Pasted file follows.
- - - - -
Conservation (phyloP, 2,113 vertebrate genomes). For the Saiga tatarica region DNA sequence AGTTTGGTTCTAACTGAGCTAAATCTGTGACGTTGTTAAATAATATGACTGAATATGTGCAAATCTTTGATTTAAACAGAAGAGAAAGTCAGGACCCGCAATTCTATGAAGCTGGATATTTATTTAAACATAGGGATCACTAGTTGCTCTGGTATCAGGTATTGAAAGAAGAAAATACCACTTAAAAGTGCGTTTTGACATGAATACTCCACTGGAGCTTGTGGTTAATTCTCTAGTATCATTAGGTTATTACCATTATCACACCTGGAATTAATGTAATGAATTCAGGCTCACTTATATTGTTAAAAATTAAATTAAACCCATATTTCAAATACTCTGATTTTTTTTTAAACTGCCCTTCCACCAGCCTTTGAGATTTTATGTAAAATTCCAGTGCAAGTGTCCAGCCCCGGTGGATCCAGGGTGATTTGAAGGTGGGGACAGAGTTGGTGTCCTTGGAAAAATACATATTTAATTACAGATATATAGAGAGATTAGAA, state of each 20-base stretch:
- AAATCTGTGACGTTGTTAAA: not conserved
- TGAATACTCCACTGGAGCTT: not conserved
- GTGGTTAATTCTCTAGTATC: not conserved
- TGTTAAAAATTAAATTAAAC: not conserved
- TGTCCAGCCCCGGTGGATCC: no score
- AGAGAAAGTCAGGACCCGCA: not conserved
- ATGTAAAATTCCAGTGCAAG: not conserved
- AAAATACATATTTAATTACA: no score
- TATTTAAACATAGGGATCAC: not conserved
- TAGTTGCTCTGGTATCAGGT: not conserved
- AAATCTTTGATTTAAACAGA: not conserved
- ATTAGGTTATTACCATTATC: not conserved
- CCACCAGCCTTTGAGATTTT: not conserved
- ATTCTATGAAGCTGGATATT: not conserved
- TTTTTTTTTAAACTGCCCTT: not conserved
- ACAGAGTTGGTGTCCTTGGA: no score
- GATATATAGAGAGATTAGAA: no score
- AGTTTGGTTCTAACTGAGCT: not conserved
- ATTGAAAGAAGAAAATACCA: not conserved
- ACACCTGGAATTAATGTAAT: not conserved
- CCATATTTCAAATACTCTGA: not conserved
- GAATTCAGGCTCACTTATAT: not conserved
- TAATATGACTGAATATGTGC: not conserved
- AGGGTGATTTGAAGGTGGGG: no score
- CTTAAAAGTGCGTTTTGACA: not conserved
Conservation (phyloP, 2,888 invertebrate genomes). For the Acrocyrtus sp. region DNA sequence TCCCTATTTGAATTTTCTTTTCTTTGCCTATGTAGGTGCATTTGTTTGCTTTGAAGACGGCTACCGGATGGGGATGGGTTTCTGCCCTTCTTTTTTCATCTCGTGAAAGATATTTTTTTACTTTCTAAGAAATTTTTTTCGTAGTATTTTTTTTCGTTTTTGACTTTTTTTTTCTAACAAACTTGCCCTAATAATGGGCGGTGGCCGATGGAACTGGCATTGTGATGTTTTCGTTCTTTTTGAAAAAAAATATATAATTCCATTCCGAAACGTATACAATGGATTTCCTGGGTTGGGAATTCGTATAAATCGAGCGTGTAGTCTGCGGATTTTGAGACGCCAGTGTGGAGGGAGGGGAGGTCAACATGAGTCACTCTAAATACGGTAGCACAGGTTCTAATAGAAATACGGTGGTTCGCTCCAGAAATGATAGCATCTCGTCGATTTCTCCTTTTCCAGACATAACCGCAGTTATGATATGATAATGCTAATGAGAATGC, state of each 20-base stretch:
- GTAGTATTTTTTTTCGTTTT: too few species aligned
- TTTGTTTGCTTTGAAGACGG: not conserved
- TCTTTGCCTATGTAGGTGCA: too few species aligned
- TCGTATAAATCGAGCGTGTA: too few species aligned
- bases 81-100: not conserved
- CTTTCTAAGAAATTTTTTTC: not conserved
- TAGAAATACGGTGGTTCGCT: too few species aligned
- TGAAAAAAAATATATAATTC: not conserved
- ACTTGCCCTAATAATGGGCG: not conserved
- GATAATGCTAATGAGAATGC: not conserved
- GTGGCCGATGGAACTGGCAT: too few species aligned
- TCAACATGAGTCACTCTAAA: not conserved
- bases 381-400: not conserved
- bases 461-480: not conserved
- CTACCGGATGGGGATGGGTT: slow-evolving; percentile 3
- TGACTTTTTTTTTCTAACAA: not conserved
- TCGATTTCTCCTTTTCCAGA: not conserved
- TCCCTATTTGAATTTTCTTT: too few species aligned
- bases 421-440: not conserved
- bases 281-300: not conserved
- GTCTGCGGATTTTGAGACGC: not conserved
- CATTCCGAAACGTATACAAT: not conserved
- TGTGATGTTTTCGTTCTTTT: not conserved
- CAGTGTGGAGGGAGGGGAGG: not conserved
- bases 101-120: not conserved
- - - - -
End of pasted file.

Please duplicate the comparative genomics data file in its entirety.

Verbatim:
Conservation (phyloP, 2,113 vertebrate genomes). For the Saiga tatarica region DNA sequence AGTTTGGTTCTAACTGAGCTAAATCTGTGACGTTGTTAAATAATATGACTGAATATGTGCAAATCTTTGATTTAAACAGAAGAGAAAGTCAGGACCCGCAATTCTATGAAGCTGGATATTTATTTAAACATAGGGATCACTAGTTGCTCTGGTATCAGGTATTGAAAGAAGAAAATACCACTTAAAAGTGCGTTTTGACATGAATACTCCACTGGAGCTTGTGGTTAATTCTCTAGTATCATTAGGTTATTACCATTATCACACCTGGAATTAATGTAATGAATTCAGGCTCACTTATATTGTTAAAAATTAAATTAAACCCATATTTCAAATACTCTGATTTTTTTTTAAACTGCCCTTCCACCAGCCTTTGAGATTTTATGTAAAATTCCAGTGCAAGTGTCCAGCCCCGGTGGATCCAGGGTGATTTGAAGGTGGGGACAGAGTTGGTGTCCTTGGAAAAATACATATTTAATTACAGATATATAGAGAGATTAGAA, state of each 20-base stretch:
- AAATCTGTGACGTTGTTAAA: not conserved
- TGAATACTCCACTGGAGCTT: not conserved
- GTGGTTAATTCTCTAGTATC: not conserved
- TGTTAAAAATTAAATTAAAC: not conserved
- TGTCCAGCCCCGGTGGATCC: no score
- AGAGAAAGTCAGGACCCGCA: not conserved
- ATGTAAAATTCCAGTGCAAG: not conserved
- AAAATACATATTTAATTACA: no score
- TATTTAAACATAGGGATCAC: not conserved
- TAGTTGCTCTGGTATCAGGT: not conserved
- AAATCTTTGATTTAAACAGA: not conserved
- ATTAGGTTATTACCATTATC: not conserved
- CCACCAGCCTTTGAGATTTT: not conserved
- ATTCTATGAAGCTGGATATT: not conserved
- TTTTTTTTTAAACTGCCCTT: not conserved
- ACAGAGTTGGTGTCCTTGGA: no score
- GATATATAGAGAGATTAGAA: no score
- AGTTTGGTTCTAACTGAGCT: not conserved
- ATTGAAAGAAGAAAATACCA: not conserved
- ACACCTGGAATTAATGTAAT: not conserved
- CCATATTTCAAATACTCTGA: not conserved
- GAATTCAGGCTCACTTATAT: not conserved
- TAATATGACTGAATATGTGC: not conserved
- AGGGTGATTTGAAGGTGGGG: no score
- CTTAAAAGTGCGTTTTGACA: not conserved
Conservation (phyloP, 2,888 invertebrate genomes). For the Acrocyrtus sp. region DNA sequence TCCCTATTTGAATTTTCTTTTCTTTGCCTATGTAGGTGCATTTGTTTGCTTTGAAGACGGCTACCGGATGGGGATGGGTTTCTGCCCTTCTTTTTTCATCTCGTGAAAGATATTTTTTTACTTTCTAAGAAATTTTTTTCGTAGTATTTTTTTTCGTTTTTGACTTTTTTTTTCTAACAAACTTGCCCTAATAATGGGCGGTGGCCGATGGAACTGGCATTGTGATGTTTTCGTTCTTTTTGAAAAAAAATATATAATTCCATTCCGAAACGTATACAATGGATTTCCTGGGTTGGGAATTCGTATAAATCGAGCGTGTAGTCTGCGGATTTTGAGACGCCAGTGTGGAGGGAGGGGAGGTCAACATGAGTCACTCTAAATACGGTAGCACAGGTTCTAATAGAAATACGGTGGTTCGCTCCAGAAATGATAGCATCTCGTCGATTTCTCCTTTTCCAGACATAACCGCAGTTATGATATGATAATGCTAATGAGAATGC, state of each 20-base stretch:
- GTAGTATTTTTTTTCGTTTT: too few species aligned
- TTTGTTTGCTTTGAAGACGG: not conserved
- TCTTTGCCTATGTAGGTGCA: too few species aligned
- TCGTATAAATCGAGCGTGTA: too few species aligned
- bases 81-100: not conserved
- CTTTCTAAGAAATTTTTTTC: not conserved
- TAGAAATACGGTGGTTCGCT: too few species aligned
- TGAAAAAAAATATATAATTC: not conserved
- ACTTGCCCTAATAATGGGCG: not conserved
- GATAATGCTAATGAGAATGC: not conserved
- GTGGCCGATGGAACTGGCAT: too few species aligned
- TCAACATGAGTCACTCTAAA: not conserved
- bases 381-400: not conserved
- bases 461-480: not conserved
- CTACCGGATGGGGATGGGTT: slow-evolving; percentile 3
- TGACTTTTTTTTTCTAACAA: not conserved
- TCGATTTCTCCTTTTCCAGA: not conserved
- TCCCTATTTGAATTTTCTTT: too few species aligned
- bases 421-440: not conserved
- bases 281-300: not conserved
- GTCTGCGGATTTTGAGACGC: not conserved
- CATTCCGAAACGTATACAAT: not conserved
- TGTGATGTTTTCGTTCTTTT: not conserved
- CAGTGTGGAGGGAGGGGAGG: not conserved
- bases 101-120: not conserved